Process 3: Personal Habits

by teresalaynebennett

photo of a healthy breakfast of oatmeal and fruit

A healthy breakfast = one worthwhile habit

This whole process-thing isn’t confined to your personal and household clutter. Even things as untouchable as good habits happen as a slow, steady process.

Quick – what do you do each morning? I’ll bet it’s a set of actions that have become your morning’s good habits. Even by our twenties, most of us have already established an intricate, well-established pattern of daily habits.

Deciding to instigate a good habit and then sticking with our resolution is a painstaking process. If we’re fairly self-disciplined, we make it happen – in good time. While I’ve heard ra-ra-ree, kick-em-in-the-knee “experts” claim it takes a mere 27 days to turn a repeated action into a good habit, my humble experience says longer – as in twice as long.

But don’t fret. Just keep hammering away at those good habits. One day, you’ll wake up and realize you could fill a page with your good habits – habits that have saved you a great deal of grief for years. Was each one an exercise in self-discipline? You bet. Did it hurt that much? Not really. You just added them one at a time, as you recognized the need. It was a process, and now you can lay claim to plenty of good habits.

Breaking Bad Habits

While it takes a month or two to develop a good habit, it takes a nanosecond to develop a bad habit and then months and months to break that bad habit. I well know what I’m talking about here, dear reader. It’s a perverse fact of life – brutally perverse.

Oh, we do pretty well for a few hours or days as we try to break one of our nasty little habits, and then we fall down and go boom. We pick ourselves up, pump up our resolve, and get ourselves through a little longer period of time before we fall off the proverbial wagon again. On and on it goes until the day we realize we’ve finally broken that bad habit that so plagued us a few months ago.

Take this for what it’s worth. In my very unscientific observation, I’ve found it’s sometimes more productive to expend energy developing a new good habit than agonizing over the painful process of breaking a bad habit. For some reason, the bad habits are eclipsed by the new good habits. Interesting paradox, huh?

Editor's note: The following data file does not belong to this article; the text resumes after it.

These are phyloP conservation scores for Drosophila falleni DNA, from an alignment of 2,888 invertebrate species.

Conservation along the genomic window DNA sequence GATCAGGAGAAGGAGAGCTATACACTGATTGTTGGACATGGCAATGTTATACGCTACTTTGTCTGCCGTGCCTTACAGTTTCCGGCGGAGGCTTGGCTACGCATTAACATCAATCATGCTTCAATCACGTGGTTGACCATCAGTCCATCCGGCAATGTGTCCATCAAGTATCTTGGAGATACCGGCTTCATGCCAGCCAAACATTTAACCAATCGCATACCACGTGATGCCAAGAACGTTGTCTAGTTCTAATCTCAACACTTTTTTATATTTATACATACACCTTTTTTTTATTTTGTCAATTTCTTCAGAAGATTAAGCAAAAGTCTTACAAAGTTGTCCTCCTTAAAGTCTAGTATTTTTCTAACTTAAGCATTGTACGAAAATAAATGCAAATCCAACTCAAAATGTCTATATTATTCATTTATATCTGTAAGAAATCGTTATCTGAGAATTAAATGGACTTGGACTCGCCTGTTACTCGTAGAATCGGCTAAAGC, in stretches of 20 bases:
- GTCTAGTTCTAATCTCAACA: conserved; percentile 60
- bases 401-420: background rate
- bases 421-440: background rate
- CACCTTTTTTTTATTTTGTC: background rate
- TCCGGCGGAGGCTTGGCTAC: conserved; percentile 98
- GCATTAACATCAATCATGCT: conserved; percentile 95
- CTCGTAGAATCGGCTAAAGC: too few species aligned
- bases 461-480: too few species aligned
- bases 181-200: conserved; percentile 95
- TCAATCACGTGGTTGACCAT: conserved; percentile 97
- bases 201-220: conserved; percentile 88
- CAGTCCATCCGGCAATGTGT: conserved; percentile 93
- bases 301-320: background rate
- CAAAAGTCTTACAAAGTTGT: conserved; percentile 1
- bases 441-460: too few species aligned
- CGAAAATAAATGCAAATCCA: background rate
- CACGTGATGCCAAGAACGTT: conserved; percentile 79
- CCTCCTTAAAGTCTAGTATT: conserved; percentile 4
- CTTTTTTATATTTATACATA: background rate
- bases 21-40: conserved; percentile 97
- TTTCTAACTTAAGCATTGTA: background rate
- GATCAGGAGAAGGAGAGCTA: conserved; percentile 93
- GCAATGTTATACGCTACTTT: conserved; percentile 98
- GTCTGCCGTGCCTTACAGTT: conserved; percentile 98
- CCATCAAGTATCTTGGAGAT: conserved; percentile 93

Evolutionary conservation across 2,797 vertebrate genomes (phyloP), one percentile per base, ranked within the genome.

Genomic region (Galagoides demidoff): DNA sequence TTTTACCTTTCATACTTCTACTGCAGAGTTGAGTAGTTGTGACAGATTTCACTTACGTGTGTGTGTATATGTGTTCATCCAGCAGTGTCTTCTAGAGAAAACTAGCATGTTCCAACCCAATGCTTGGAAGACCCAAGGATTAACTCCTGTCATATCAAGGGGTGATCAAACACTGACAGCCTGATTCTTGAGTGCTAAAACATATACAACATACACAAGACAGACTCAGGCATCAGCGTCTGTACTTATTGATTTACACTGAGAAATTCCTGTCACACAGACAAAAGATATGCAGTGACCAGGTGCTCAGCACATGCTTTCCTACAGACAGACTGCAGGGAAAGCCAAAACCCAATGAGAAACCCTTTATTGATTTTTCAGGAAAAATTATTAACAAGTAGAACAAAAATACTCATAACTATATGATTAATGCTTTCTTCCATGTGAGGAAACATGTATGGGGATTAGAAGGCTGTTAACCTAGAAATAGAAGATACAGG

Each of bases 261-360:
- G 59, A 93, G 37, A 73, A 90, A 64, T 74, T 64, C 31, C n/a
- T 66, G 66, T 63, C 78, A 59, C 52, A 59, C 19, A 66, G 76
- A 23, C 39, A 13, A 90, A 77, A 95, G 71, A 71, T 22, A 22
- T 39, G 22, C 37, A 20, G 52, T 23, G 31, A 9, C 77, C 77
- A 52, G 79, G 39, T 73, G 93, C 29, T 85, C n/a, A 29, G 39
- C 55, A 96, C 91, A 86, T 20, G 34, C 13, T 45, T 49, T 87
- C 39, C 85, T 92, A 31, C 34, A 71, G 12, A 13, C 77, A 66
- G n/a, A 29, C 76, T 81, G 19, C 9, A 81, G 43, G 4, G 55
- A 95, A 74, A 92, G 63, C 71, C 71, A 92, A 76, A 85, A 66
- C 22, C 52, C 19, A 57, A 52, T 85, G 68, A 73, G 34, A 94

Pay Attention

This paradox makes it even more important that you sit up and pay attention when you notice other people’s good habits. Ask yourself how you could tailor their good habit to fit you. What could you tweak about their habit to make it become your habit? Start – today. Just do it. And while you’re at it . . .

  • Start hammering away at one new good habit at the first of the month.
  • Instigate one – just one – new good habit every January to make your New Year’s resolutions a tad more credible.
  • Choose a new good habit on your birthday.

I promise, one by one, they’ll add up. It’s a process, I’m telling you. Collect good habits instead of salt-and-pepper sets. It’s an incredibly rewarding process and while good habits are a little trickier to inventory than salt and pepper sets, they’re way more valuable assets.

Come on, help us all out. Share your tricks for developing good habits.

red box with white text of quote by Samuel Smiles

Wisdom from a late-1800s Scottish reformer

(Right about now would be a good time to move on to Process 4: Developing Relationships.)

© 2013 Teresa Layne Bennett